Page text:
The Free Press mission focuses on three core areas: Net neutrality; how the decline of the journalism industry has affected both local coverage and overseas reporting; and the advancement of public media beyond the likes of NPR and PBS. Getting people to recognize the role media plays in other matters — and in everyday life — is a key step in energizing people toward media reform.

"It's tough, I admit, taking issues embedded in communications policy, and having to deal with that kind of arcane language and make it resonate with people who are concerned about other issues — or their next paycheck," says Karr. "But there's a common complaint around the quality of local news coverage. A lot of people are upset about the lack of choices on the radio dial, or how much they have to pay for broadband access — if it's even available. Our job is to translate that into a common language, with which we can organize people."

And despite popular accusations of liberal bias in the media and recent GOP attacks on NPR funding, Aaron argues that media policy is something that transcends party politics.

"Our position has always been: it's all about the policies," he says, pointing to Net neutrality, which has drawn support from conservative groups such as the Parents Television Council and the Christian Coalition. "We have to be able to get past some of those initial 'with-us-or-against-us' reactions. The media we need isn't a liberal media or a progressive media. It's a media where journalists are working on what's important in their community."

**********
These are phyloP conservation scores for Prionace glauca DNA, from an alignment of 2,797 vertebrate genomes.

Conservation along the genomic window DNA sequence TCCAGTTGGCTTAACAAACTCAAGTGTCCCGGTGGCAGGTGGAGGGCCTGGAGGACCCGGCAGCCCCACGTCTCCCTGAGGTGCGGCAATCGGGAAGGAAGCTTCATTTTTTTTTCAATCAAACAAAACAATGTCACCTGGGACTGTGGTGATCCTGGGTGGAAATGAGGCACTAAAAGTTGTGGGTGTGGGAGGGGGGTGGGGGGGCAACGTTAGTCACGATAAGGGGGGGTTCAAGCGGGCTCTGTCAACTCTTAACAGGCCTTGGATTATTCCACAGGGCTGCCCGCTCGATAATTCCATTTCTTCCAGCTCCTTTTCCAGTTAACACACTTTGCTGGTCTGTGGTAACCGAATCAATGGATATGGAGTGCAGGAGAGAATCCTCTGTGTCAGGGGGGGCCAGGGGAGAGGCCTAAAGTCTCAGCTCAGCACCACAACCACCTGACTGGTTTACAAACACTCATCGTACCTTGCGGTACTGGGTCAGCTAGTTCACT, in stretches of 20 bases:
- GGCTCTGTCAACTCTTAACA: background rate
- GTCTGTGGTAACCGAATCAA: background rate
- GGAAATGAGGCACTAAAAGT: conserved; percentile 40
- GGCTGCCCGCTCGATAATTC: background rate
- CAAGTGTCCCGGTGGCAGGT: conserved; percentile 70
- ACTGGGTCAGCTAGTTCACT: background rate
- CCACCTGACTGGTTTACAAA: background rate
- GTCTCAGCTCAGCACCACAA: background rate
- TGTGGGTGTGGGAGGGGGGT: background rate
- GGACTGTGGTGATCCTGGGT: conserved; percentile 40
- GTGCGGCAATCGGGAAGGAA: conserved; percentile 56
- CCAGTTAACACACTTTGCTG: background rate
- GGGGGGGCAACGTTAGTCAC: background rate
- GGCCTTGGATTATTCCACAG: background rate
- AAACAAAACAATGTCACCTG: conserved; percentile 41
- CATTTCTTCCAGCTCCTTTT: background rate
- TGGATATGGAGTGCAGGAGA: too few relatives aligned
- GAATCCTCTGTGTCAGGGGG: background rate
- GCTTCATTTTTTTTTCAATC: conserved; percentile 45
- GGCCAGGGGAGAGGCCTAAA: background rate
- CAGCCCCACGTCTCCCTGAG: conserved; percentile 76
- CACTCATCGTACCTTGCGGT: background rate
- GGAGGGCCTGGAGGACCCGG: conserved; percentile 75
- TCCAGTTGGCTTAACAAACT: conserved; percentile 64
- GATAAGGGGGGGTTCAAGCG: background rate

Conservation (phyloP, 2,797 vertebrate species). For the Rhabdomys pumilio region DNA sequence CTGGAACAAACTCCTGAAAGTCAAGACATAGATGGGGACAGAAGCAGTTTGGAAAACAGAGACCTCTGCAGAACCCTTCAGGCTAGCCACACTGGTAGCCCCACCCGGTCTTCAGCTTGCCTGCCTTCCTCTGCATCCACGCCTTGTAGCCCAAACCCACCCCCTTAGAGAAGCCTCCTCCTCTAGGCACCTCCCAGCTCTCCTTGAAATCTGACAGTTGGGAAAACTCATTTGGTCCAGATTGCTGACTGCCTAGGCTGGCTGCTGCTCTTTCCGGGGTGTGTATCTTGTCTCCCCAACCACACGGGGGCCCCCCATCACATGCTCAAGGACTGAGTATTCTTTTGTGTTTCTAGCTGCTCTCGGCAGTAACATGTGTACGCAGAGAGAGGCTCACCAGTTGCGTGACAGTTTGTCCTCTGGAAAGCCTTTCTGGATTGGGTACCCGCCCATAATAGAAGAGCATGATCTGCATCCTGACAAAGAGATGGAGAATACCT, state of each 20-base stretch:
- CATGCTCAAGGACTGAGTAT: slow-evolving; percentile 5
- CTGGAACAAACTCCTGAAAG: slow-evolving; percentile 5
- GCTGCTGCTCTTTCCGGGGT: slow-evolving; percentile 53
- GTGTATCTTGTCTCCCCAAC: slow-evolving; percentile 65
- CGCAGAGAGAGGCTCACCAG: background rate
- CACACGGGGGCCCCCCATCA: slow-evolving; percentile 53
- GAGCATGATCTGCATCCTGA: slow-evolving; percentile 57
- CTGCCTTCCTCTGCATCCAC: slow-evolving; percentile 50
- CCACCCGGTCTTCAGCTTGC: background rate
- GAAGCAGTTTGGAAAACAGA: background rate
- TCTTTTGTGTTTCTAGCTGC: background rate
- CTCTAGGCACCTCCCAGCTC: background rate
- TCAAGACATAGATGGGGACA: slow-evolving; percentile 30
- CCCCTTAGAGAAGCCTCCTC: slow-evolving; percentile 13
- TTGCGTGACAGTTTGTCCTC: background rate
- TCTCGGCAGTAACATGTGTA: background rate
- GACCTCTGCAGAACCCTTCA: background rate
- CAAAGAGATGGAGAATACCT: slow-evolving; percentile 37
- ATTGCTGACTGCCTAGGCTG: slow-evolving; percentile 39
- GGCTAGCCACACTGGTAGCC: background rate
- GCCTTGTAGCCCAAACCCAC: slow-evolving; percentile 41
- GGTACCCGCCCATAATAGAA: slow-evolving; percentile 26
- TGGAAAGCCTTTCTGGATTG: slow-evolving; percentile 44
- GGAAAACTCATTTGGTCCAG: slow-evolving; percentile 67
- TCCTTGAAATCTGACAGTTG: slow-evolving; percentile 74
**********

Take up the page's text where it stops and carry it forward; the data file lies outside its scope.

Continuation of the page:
Free Press has put together an impressive line-up for this weekend's conference. Presenters include former House Speaker Nancy Pelosi, Massachusetts congressmen Michael Capuano and Ed Markey, and Boston's own Alex Beam, Carole Simpson, and Gunner Scott, among nearly 300 more. One of the first panel discussions has a decidedly local flavor, as Reporter Newspapers managing editor Bill Forry, El Planeta editor Marcela García, WBUR general manager Charles Kravetz, Boston Globe managing editor Caleb Solomon, WGBH's Callie Crossley, and Boston Phoenix editor Carly Carioli discuss the state of Boston media. Additionally, Phoenix staff writer Chris Faraone will be part of a panel on local media and the music scene, later Friday morning.

Aaron and Karr see the event as a great chance to deliver a shot in the arm to media-reform supporters.

"Maybe you're the only person in your community who's working toward media reform. To see that there are a lot of other people out there doing that, too, to see that they're passionate about the issues you're passionate about, is important," says Aaron. "It never hurts to know that there are people who have your back."

Karr says more than 200 reporters are expected, and Free Press will be using Facebook, Twitter, and other social media to give a taste of the conference to a wider audience.

In fact, harnessing social media and mobile technology is becoming more of a necessity for advocacy groups who hope to take full advantage of their constituents, says Cheryl Contee, a partner at the social-media firm Fission Strategy and co-founder of the blog Jack & Jill Politics.

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